Warren Buffett famously said, ‘Volatility is far from synonymous with risk.’ So it might be obvious that you need to consider debt, when you think about how risky any given stock is, because too much debt can sink a company. As with many other companies CMIC Ocean En-Tech Holding Co., Ltd. (HKG:206) makes use of debt. But the more important question is: how much risk is that debt creating?
Why Does Debt Bring Risk?
Debt assists a business until the business has trouble paying it off, either with new capital or with free cash flow. Ultimately, if the company can’t fulfill its legal obligations to repay debt, shareholders could walk away with nothing. However, a more usual (but still expensive) situation is where a company must dilute shareholders at a cheap share price simply to get debt under control. Of course, the upside of debt is that it often represents cheap capital, especially when it replaces dilution in a company with the ability to reinvest at high rates of return. The first step when considering a company’s debt levels is to consider its cash and debt together.
How Much Debt Does CMIC Ocean En-Tech Holding Carry?
As you can see below, CMIC Ocean En-Tech Holding had US$16.7m of debt at June 2019, down from US$22.0m a year prior. However, its balance sheet shows it holds US$51.1m in cash, so it actually has US$34.4m net cash.
A Look At CMIC Ocean En-Tech Holding’s Liabilities
The latest balance sheet data shows that CMIC Ocean En-Tech Holding had liabilities of US$240.0m due within a year, and liabilities of US$9.33m falling due after that. Offsetting these obligations, it had cash of US$51.1m as well as receivables valued at US$60.4m due within 12 months. So it has liabilities totalling US$137.8m more than its cash and near-term receivables, combined.
The deficiency here weighs heavily on the US$84.2m company itself, as if a child were struggling under the weight of an enormous back-pack full of books, his sports gear, and a trumpet.” So we’d watch its balance sheet closely, without a doubt At the end of the day, CMIC Ocean En-Tech Holding would probably need a major re-capitalization if its creditors were to demand repayment. Given that CMIC Ocean En-Tech Holding has more cash than debt, we’re pretty confident it can handle its debt, despite the fact that it has a lot of liabilities in total. The balance sheet is clearly the area to focus on when you are analysing debt. But you can’t view debt in total isolation; since CMIC Ocean En-Tech Holding will need earnings to service that debt. So if you’re keen to discover more about its earnings, it might be worth checking out this graph of its long term earnings trend.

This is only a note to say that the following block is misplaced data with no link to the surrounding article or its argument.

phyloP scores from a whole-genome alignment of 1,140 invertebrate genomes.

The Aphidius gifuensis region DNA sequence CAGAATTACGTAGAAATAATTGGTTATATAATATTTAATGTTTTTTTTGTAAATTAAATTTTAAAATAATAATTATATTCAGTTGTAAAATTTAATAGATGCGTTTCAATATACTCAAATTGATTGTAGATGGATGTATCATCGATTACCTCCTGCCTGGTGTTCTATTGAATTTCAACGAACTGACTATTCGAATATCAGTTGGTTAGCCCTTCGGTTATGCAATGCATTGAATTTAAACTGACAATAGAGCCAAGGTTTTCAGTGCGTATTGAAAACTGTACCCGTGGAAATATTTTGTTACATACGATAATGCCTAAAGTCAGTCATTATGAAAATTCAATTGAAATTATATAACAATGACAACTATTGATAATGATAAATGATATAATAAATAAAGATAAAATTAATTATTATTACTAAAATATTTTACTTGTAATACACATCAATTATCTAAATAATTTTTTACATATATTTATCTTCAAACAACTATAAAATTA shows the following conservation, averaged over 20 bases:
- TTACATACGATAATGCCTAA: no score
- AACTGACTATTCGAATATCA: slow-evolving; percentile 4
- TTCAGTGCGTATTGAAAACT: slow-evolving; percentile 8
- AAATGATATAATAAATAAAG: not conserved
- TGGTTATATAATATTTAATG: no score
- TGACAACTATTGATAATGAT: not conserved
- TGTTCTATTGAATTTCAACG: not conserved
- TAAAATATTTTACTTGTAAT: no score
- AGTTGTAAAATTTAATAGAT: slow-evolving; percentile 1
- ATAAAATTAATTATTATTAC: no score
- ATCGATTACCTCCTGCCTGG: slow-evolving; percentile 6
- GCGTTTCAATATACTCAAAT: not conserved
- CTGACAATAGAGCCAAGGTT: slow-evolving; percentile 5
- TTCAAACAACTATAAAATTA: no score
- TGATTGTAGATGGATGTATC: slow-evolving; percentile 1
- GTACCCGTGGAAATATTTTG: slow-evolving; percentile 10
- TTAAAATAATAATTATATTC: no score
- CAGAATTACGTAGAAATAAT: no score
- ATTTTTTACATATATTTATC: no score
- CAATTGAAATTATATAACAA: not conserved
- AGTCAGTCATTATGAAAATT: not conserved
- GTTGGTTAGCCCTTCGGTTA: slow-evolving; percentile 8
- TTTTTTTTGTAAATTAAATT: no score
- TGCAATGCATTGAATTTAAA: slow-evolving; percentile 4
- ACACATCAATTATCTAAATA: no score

Over 12 months, CMIC Ocean En-Tech Holding reported revenue of US$62m, which is a gain of 2.4%. We usually like to see faster growth from unprofitable companies, but each to their own.
So How Risky Is CMIC Ocean En-Tech Holding?
Statistically speaking companies that lose money are riskier than those that make money. And in the last year CMIC Ocean En-Tech Holding had negative earnings before interest and tax (EBIT), truth be told. And over the same period it saw negative free cash outflow of US$23m and booked a US$27m accounting loss. But at least it has US$34.4m on the balance sheet to spend on growth, near-term. Summing up, we’re a little skeptical of this one, as it seems fairly risky in the absence of free cashflow. When we look at a riskier company, we like to check how their profits (or losses) are trending over time. Today, we’re providing readers this interactive graph showing how CMIC Ocean En-Tech Holding’s profit, revenue, and operating cashflow have changed over the last few years.
If, after all that, you’re more interested in a fast growing company with a rock-solid balance sheet, then check out our list of net cash growth stocks without delay.
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